A few days ago, MySQL launched the Quality Contribution Program. The main purpose of that program is to improve the quality of submissions from active users. We published the rules, and soon we saw more reports coming our way, with better contents than usual.
The commotion happened yesterday evening, when I noticed a bug report that looked interesting. At a quick glance, it was. A clear description of the problem. Cool. An attached test case. Great! And a result file! Even better. And the closing remark, "See patch", was just too much to believe. So, there was a bug report telling us about a problem, including a clean way of reproducing it, and even saying where the problem is in the code and how to fix it!
It was already late in the day, but I told myself that it wouldn't take me too long to verify the claim. So I used the latest 5.0.38 build in my laptop and I ran the test case. Bingo! The problem was there, just as described. After inspecting the resulting data, I was satisfied that the claim was justified, and I noted that much in the test report. Then I alerted Chad Miller, my colleague in the Community-Engineering team, who in turn informed the leader of the team involved in that particular problem.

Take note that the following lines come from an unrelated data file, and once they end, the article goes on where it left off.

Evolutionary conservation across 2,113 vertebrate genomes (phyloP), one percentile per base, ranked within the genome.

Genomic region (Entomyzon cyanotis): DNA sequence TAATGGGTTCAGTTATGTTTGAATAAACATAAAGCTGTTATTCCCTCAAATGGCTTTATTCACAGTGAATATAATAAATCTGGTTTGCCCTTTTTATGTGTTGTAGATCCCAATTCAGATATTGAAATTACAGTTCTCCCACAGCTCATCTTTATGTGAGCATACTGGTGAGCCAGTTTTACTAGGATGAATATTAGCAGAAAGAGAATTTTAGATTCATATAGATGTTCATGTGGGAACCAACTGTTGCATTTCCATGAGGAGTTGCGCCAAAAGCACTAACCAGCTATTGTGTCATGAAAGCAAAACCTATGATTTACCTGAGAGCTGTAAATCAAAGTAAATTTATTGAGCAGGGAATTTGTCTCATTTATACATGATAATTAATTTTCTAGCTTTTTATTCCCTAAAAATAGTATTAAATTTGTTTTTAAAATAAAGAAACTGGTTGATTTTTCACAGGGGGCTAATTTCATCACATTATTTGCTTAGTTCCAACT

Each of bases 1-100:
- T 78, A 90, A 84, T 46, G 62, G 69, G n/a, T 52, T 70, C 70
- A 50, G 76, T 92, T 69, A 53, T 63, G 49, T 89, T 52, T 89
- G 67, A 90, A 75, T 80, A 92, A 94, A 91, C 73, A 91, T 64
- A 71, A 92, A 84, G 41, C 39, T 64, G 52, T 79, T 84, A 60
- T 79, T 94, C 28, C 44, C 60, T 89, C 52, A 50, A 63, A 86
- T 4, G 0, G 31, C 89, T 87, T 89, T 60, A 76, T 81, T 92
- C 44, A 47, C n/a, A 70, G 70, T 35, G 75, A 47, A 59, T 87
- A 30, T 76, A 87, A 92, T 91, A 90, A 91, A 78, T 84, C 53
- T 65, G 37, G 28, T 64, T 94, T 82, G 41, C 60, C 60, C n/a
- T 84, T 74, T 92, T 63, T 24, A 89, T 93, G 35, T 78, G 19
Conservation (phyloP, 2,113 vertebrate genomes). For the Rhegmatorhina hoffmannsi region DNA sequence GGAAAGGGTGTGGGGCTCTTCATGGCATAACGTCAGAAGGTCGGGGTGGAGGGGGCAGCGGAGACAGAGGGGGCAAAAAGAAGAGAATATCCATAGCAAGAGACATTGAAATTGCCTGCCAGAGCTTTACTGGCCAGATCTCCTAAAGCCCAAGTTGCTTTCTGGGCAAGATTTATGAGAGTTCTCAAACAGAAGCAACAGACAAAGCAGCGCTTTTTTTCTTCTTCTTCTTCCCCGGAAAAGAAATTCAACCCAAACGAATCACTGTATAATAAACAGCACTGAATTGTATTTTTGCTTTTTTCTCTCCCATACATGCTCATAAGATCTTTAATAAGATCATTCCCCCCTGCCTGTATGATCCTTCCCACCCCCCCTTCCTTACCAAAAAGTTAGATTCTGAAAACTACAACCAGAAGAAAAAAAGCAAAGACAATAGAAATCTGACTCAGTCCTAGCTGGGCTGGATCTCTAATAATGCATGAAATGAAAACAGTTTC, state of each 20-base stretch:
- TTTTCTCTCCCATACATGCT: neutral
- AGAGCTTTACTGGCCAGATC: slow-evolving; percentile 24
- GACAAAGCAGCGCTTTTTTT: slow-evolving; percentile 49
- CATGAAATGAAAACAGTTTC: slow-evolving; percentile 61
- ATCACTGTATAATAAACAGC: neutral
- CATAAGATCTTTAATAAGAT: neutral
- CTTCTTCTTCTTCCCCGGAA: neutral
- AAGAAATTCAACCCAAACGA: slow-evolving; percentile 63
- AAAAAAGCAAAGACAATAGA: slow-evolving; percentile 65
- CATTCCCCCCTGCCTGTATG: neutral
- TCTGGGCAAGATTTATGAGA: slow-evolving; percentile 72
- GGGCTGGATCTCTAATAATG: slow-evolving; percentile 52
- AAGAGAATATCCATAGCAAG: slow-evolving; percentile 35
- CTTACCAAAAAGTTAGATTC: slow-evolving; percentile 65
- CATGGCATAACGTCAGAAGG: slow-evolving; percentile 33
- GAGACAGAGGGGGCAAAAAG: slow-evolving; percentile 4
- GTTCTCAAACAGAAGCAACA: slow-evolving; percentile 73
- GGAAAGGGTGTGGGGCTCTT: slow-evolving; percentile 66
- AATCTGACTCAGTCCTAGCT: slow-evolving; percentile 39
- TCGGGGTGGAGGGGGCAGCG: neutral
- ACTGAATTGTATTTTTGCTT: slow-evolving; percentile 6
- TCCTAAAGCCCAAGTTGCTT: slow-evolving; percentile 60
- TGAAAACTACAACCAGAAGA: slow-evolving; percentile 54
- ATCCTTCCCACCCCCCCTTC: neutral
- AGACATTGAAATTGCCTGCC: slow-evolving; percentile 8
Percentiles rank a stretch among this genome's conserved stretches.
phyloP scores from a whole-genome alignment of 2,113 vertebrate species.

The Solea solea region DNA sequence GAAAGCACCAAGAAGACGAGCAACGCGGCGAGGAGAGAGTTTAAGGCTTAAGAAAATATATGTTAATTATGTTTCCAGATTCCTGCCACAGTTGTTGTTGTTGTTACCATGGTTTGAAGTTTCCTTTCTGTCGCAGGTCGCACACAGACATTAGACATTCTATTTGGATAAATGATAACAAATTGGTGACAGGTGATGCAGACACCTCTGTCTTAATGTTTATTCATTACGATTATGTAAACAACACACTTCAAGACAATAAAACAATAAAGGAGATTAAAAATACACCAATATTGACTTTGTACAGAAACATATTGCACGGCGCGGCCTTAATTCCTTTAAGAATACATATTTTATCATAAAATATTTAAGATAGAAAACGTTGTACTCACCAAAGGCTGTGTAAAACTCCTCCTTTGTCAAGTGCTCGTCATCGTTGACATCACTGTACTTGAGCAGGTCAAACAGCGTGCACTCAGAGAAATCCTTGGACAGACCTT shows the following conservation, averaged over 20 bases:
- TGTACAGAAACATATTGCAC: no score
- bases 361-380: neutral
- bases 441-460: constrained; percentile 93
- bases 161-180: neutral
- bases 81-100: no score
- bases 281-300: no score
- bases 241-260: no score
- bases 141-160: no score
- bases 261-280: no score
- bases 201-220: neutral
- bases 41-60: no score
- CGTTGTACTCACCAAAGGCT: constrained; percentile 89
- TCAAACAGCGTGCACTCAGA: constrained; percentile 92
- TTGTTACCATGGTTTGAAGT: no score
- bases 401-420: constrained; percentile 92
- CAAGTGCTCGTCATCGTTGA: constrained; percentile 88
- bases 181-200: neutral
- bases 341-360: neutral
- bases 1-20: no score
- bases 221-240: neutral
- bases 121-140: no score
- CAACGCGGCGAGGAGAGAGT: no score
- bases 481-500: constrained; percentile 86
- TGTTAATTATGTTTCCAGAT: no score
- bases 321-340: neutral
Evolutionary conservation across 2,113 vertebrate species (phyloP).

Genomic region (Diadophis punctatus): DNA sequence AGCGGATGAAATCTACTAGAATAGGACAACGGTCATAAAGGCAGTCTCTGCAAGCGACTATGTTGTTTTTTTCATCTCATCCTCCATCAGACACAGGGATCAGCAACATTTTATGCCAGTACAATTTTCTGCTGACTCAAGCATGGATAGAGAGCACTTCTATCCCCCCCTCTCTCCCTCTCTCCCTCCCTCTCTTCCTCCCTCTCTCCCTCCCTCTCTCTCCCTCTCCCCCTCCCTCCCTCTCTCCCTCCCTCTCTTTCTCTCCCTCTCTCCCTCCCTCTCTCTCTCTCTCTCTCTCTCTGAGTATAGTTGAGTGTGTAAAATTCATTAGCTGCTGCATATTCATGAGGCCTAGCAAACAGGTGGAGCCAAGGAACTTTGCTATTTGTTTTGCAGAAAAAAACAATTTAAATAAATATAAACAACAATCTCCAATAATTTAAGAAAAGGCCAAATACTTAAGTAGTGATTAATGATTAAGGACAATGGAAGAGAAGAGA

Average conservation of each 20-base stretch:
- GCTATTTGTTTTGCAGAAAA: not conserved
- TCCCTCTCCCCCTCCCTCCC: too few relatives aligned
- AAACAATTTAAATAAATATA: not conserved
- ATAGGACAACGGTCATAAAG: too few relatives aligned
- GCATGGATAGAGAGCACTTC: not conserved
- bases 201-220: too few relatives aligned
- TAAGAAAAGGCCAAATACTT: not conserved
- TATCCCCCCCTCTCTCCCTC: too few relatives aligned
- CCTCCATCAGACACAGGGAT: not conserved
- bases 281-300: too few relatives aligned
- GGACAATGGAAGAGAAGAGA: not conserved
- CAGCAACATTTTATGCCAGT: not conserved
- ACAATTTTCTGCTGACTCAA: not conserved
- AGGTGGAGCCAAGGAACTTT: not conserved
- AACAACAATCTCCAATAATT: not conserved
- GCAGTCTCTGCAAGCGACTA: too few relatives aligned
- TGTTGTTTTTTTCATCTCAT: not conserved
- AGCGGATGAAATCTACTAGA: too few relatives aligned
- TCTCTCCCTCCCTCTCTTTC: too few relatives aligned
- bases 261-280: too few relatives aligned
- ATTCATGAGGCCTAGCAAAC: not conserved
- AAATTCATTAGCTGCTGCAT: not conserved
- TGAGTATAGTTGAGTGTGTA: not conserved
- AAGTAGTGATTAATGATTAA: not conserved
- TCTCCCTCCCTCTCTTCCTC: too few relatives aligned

One hour later, the bug went from verified to patch pending, meaning that a developer had examined the patch, and it was considered up to company standards, ready for review.
Within two hours from its submission, the problem was virtually fixed!
The author of this exploit is Martin Friebe, who, not by chance, is leading the contributors list in our program.
Our goal in launching the Quality Contribution Program was exactly this: getting better bug reports, and Martin has shown the way.
Thanks Martin! Keep up the good work!